Complaint Free World

I first heard about the “complaint free world” movement last month.  It was given as an example of how a good idea can take hold, get a little publicity, and spread like wildfire.  Then one of my clients mentioned she was doing the practice.  Every time she said a complaint she took a bracelet off one wrist and switched it to the other.  This morning a friend sent me a blog post on how he was doing the challenge as well.

The first time I heard about this challenge, I thought it was a great idea for other people.  However, I disregarded it for myself.  I didn’t think it was anything I needed at this point in my life.  My awareness of what I am doing is fairly developed, having worked on it for decades.  However, I tend to take notice when something passes by my attention three times.

The challenge is simply to not speak a complaint for a full 21 days.  You wear a bracelet as a reminder.  If you slip and complain, you move the bracelet to the other wrist and begin counting your days over.  The idea originated with a Will Bowen, a Unity minister, who noticed a lot of complaining around him and offered this idea as a solution for people to break the habit.  He went on to write a book which you can get on Amazon:

I began the challenge today. I’m using the bracelet in the  picture – starting on my left wrist.  Lets see how long before it moves.

The first question for me was, “What is a complaint?”  If I go outside and say, “It is cold” am I complaining or am I making an observation.  I think my strict definition will be that an observation without a judgement word will be considered a non-complaint.  For instant, “It is cold” or “I am cold” will pass, but “It is miserable out” or “It is too cold” will be a break.  The question of tone and intent comes into play.  “I am cold” with a whine would be a complaint.  However, I am not going to count that as a break, although I sense I won’t be saying anything with a whine for the next 21 days.

Gossiping is also out.  This used to be an issue for me, and I managed to wipe it out years ago.  Again, there is some gray area with this.  Any kind of talk about someone else, I question as gossip.  However, sometimes, such as in giving a recommendation to someone about another practitioner, it seems appropriate to provide my observations about the person’s style, etc.

The critical thing for me is to be aware of what I am saying and what it creates for me and the people around me.  I am looking forward to closing watching my thoughts and words for the next 21 days.  Would you join me?  I look forward to your comments below.

 

 

 

Luck or effort?

four leaf cloverI have a capacity for finding four-leaf clovers.  With the odds of finding a four-leaf clover at 1:10,000, it is kind of fun to be able to look down and spot one while simply walking across the grass.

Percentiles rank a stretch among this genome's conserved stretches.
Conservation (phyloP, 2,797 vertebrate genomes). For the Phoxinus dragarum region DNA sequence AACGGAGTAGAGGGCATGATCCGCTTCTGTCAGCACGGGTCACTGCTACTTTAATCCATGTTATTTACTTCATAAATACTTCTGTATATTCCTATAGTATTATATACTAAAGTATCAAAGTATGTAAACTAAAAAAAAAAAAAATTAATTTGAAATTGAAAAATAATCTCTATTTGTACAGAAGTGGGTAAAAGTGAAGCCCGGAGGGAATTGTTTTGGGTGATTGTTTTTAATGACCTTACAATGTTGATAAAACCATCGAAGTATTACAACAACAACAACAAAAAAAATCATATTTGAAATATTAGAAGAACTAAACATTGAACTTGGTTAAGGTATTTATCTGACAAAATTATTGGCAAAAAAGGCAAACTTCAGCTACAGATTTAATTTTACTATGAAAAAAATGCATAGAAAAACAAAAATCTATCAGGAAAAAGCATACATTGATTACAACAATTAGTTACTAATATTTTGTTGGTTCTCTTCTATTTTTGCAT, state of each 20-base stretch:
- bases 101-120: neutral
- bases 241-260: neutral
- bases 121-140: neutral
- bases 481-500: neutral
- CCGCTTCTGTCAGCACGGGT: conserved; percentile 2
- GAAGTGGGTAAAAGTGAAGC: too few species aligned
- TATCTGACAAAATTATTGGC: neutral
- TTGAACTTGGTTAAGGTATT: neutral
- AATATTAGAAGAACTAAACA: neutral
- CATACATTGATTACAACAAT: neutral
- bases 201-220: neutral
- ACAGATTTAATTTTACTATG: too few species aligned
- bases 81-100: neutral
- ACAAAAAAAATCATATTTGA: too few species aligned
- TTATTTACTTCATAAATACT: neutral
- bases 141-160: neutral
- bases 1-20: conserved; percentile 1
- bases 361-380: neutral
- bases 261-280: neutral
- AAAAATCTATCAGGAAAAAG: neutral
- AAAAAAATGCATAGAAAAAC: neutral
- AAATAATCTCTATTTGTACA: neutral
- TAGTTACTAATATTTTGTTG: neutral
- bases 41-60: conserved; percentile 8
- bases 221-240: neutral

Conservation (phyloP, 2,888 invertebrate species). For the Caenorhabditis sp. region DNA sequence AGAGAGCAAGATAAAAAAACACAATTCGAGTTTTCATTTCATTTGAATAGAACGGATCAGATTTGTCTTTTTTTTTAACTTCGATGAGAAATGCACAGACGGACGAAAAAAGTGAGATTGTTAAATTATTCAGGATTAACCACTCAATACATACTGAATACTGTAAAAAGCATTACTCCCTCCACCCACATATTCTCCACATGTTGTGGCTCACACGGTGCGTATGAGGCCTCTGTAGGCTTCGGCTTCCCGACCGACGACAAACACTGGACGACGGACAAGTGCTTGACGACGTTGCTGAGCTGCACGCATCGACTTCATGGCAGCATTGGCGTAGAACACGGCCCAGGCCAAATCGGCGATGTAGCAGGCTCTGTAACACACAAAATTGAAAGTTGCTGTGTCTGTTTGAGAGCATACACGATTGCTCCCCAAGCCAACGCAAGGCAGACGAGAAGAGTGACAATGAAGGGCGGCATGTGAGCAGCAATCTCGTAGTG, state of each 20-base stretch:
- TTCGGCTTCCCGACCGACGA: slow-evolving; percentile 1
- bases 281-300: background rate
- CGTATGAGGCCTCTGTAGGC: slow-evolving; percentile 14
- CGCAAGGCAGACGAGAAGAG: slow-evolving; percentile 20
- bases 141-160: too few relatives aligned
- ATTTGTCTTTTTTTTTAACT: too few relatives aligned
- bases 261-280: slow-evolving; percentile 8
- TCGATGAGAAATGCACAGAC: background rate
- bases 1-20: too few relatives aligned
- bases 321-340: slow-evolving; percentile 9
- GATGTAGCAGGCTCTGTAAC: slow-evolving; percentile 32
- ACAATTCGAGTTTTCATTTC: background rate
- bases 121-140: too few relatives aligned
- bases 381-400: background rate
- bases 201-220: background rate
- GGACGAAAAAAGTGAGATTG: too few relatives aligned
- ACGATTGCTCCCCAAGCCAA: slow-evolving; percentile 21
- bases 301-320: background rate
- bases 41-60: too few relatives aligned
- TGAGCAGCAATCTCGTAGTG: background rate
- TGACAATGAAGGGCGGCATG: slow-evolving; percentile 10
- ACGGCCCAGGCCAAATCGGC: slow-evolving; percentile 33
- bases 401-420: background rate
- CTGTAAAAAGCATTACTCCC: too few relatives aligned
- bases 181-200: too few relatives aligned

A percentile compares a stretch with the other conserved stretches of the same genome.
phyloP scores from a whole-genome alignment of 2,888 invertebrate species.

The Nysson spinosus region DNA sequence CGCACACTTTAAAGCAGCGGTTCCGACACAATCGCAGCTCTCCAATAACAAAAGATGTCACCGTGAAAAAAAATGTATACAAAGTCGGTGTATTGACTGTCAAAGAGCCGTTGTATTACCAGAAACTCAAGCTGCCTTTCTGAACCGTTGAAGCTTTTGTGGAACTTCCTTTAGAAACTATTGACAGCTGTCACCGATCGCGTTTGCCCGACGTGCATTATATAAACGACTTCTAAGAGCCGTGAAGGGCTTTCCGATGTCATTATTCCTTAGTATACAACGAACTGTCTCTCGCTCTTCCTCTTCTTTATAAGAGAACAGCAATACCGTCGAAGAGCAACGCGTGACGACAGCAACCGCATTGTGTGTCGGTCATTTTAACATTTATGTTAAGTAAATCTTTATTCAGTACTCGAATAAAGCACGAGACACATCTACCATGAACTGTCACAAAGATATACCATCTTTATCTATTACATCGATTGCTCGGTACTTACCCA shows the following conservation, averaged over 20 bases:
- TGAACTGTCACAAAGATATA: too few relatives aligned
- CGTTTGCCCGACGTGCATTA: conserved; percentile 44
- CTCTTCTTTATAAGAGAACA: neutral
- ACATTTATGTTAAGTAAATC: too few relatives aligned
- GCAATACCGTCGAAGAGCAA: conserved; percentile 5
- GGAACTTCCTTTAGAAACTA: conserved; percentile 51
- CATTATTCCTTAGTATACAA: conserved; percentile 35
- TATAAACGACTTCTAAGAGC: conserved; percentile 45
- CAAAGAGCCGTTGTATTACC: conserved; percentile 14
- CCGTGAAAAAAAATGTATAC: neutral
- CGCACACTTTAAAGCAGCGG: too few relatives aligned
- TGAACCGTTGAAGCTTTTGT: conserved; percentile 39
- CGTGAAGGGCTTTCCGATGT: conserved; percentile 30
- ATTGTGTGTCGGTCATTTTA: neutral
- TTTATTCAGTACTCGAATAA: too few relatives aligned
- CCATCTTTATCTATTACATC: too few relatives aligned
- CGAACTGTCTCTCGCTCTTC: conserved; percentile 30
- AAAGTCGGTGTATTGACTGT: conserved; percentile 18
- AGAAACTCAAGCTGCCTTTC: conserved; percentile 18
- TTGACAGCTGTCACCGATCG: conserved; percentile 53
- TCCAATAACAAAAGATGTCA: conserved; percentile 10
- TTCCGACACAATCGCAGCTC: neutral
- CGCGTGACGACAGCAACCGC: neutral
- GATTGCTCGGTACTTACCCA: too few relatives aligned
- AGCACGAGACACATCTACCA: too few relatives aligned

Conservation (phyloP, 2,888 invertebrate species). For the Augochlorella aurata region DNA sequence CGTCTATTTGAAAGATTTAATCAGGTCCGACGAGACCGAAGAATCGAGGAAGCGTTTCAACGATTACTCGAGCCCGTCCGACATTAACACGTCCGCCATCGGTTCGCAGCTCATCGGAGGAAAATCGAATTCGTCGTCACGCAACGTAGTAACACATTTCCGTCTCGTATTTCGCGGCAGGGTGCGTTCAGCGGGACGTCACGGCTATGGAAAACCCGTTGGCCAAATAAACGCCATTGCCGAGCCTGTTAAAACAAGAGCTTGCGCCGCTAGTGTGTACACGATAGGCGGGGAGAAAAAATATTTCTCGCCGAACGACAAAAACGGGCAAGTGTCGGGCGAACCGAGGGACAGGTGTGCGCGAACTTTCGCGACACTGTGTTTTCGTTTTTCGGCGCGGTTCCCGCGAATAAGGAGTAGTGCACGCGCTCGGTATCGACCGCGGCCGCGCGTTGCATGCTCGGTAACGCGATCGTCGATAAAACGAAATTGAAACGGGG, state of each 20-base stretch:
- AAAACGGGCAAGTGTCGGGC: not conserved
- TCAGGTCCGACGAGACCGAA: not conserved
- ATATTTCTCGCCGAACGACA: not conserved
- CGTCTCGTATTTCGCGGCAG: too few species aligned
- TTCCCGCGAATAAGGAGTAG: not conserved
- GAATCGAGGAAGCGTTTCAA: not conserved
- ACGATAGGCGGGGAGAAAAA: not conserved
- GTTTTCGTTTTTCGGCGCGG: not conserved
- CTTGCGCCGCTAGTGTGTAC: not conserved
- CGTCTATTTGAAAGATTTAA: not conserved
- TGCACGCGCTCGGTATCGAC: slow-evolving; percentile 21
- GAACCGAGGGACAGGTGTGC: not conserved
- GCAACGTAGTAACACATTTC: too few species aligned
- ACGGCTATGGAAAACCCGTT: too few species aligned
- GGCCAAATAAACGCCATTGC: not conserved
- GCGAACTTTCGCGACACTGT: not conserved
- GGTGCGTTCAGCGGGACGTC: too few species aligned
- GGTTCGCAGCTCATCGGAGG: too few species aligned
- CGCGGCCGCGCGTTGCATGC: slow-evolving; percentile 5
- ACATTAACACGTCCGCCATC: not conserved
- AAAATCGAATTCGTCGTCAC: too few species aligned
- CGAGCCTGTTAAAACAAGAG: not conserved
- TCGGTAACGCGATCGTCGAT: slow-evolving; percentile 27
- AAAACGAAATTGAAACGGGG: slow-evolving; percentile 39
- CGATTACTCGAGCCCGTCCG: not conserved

This morning I found one as I did my chi gung exercises in the park.  This park is covered with clover.  The day I first visited the park, I naturally scanned the clover for the four-leafed variety.  No luck on that day.

Today was my third time to this park.  I moved myself onto a nice piece of grass to practice and casually scanned the surrounding clover.  As I went through my routine, I contemplated under what types of circumstances I found four-leaf clovers.

If I was just sitting down going through all the clover I rarely found one.  This type of focused approach was not usually productive, or at least not very efficient.  On the other extreme, not even looking at the clover was likewise non-productive.  If I paid no attention to the clover, finding one with four-leaves would be unlikely.  So, somewhere in between was the magic.  I needed to look, but the best approach was to look only where there was a four-leaf clover.  Is that possible?

My most predictable method for finding clovers was this:  I would look down and the pattern of four leaves would catch my eye.  Of course, many times when I bent to investigate more closely, the pattern was just adjacent clovers seeming to form one.  However, many times the pattern did indeed belong to a four-leaf clover.

This morning as I contemplated the technique: look only where there was a four-leaf clover and trust my capacity, I glanced down and found my four-leaf clover.

This affirmed a life-approach question that has been in my mind for the last couple of weeks.  Is “easy does it” a viable approach to achieving lives goals?  How much effort do I need to exert to reach my goals?  Is it possible to live life from a place of effortlessness and still accomplish a lot?  What makes things happen?

Certainly, no effort will not work.  Yet it seems that the most potent part of the system was the intention to find a clover (or reach my goals), trusting my capacity, being mindful of the proper opportunities, and applying effortless effort at the right moment.  The eyes move… the clover is found.  Simple.